Architecture and City Planning
Cornell's collection of architects and city planners stems from Cornell's program in landscape architecture, which was established early in the twentieth century. Given a continuing interest in teaching and researching city planning at Cornell, the Department of Rare and Manuscript Collections has been active in acquiring the papers of city planners and landscape architects since the mid-1960s. In total, we hold the papers of approximately 150 planners, including those of John Nolen, Clarence Stein, Henry Churchill, Walter Thabit, Russell Black, and Carl Feiss to mention only a few. In addition, our holdings include the papers of approximately forty architects and a dozen landscape architects, including the papers of the renowned Ellen Shipman. Complementing the papers of individuals and firms, are the records of a number of associations devoted to urban and regional planning such as the Regional Plan Association records.
Individually and collectively, these papers offer researchers an opportunity to explore the historic preservation movement, the relationship between planners and social action, the process of urban renewal, and the historical context within which emerged.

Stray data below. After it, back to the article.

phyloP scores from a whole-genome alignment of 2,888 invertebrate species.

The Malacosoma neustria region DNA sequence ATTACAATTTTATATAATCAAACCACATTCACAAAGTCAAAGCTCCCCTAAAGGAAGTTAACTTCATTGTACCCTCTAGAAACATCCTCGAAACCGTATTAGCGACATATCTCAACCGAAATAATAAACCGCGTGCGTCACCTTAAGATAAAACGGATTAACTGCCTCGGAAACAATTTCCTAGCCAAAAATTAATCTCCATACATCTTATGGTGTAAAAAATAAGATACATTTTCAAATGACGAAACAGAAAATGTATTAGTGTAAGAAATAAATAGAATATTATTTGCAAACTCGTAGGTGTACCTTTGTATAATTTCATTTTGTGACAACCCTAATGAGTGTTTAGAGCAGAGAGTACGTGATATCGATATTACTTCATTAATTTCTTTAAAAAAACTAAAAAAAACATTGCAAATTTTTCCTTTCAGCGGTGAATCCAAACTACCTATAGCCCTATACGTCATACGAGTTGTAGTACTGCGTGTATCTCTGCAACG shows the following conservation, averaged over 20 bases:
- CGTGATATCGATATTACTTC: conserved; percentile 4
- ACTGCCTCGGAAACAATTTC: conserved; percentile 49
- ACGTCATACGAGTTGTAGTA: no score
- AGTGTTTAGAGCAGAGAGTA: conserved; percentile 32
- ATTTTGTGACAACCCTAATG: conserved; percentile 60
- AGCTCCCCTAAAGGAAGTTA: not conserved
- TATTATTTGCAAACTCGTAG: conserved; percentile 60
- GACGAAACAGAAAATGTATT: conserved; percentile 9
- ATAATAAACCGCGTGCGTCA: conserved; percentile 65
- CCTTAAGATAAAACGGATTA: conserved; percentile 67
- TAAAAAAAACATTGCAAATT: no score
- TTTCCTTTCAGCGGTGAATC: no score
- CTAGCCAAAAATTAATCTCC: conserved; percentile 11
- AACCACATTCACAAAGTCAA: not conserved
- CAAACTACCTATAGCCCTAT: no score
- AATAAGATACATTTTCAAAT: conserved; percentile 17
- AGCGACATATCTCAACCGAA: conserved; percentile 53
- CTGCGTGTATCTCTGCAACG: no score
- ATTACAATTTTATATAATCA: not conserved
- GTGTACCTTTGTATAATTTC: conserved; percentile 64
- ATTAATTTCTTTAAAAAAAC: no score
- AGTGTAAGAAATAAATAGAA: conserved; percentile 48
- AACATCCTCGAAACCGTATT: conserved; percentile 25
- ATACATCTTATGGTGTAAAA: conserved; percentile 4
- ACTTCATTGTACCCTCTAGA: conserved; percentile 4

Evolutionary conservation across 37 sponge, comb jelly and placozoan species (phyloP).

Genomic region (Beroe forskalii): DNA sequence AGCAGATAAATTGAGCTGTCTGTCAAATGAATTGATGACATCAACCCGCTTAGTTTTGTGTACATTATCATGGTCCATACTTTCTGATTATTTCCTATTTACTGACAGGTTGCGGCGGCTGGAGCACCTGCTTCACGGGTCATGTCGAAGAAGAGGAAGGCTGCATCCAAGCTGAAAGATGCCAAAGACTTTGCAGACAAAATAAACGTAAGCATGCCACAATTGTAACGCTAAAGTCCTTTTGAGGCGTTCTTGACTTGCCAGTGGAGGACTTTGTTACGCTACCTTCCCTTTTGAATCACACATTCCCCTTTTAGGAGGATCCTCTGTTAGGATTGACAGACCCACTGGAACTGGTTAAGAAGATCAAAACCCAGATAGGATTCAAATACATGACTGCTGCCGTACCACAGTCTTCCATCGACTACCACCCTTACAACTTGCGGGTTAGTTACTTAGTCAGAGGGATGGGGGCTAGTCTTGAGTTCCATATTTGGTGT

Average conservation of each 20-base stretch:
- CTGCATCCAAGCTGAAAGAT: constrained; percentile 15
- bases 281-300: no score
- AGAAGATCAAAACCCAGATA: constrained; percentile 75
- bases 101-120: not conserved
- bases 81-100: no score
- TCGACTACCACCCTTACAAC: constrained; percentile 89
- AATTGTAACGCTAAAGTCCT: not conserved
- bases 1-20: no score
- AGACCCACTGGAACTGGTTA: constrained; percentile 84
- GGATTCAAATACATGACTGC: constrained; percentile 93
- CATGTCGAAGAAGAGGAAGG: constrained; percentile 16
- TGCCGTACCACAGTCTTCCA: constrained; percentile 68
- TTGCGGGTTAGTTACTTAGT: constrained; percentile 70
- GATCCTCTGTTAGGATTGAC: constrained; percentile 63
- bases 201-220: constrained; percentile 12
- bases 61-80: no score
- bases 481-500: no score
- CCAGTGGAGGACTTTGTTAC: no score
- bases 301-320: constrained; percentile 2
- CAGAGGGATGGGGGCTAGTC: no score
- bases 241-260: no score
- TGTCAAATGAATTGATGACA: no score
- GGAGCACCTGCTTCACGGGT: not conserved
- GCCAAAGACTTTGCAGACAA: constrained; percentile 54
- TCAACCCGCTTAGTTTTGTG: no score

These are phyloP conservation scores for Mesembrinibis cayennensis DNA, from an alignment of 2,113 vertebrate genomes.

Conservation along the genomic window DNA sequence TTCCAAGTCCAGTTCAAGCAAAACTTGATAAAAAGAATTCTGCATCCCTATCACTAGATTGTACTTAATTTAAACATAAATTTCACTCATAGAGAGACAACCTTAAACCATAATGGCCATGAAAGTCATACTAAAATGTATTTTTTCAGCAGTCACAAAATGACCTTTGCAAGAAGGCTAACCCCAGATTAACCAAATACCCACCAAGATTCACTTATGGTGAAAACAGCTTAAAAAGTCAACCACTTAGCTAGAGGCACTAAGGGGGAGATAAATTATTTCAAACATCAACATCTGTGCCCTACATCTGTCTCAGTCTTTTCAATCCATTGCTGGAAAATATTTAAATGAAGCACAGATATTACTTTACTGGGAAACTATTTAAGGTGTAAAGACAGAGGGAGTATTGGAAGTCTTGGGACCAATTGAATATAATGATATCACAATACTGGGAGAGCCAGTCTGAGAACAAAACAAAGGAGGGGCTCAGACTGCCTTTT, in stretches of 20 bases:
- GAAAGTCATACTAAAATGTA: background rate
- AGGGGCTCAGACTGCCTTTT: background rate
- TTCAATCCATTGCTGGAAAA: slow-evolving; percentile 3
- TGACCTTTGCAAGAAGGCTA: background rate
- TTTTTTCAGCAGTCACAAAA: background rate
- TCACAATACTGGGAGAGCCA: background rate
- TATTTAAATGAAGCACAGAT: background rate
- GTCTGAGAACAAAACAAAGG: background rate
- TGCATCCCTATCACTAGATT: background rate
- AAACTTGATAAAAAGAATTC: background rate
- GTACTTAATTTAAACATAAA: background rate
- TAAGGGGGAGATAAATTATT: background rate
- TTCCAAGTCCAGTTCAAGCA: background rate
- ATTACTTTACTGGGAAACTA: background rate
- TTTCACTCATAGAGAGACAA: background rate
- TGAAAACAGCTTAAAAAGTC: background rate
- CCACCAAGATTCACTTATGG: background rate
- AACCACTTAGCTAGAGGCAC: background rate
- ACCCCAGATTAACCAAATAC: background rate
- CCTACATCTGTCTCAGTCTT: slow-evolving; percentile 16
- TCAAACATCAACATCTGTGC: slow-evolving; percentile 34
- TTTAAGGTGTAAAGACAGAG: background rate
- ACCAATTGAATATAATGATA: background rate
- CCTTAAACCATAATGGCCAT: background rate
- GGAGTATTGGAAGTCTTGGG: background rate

The Andrew Dickson White Architectural Photographs comprise a collection of approximately 13,000 nineteenth- and early twentieth-century photographs of American, European and Middle Eastern architecture, decorative arts and sculpture. For more information about the collection and to search the image database, see the A. D. White Architectural Photographs Website.
For questions concerning reproducing Cornell University building plans and drawings, please contact Planning, Design and Construction (PDC).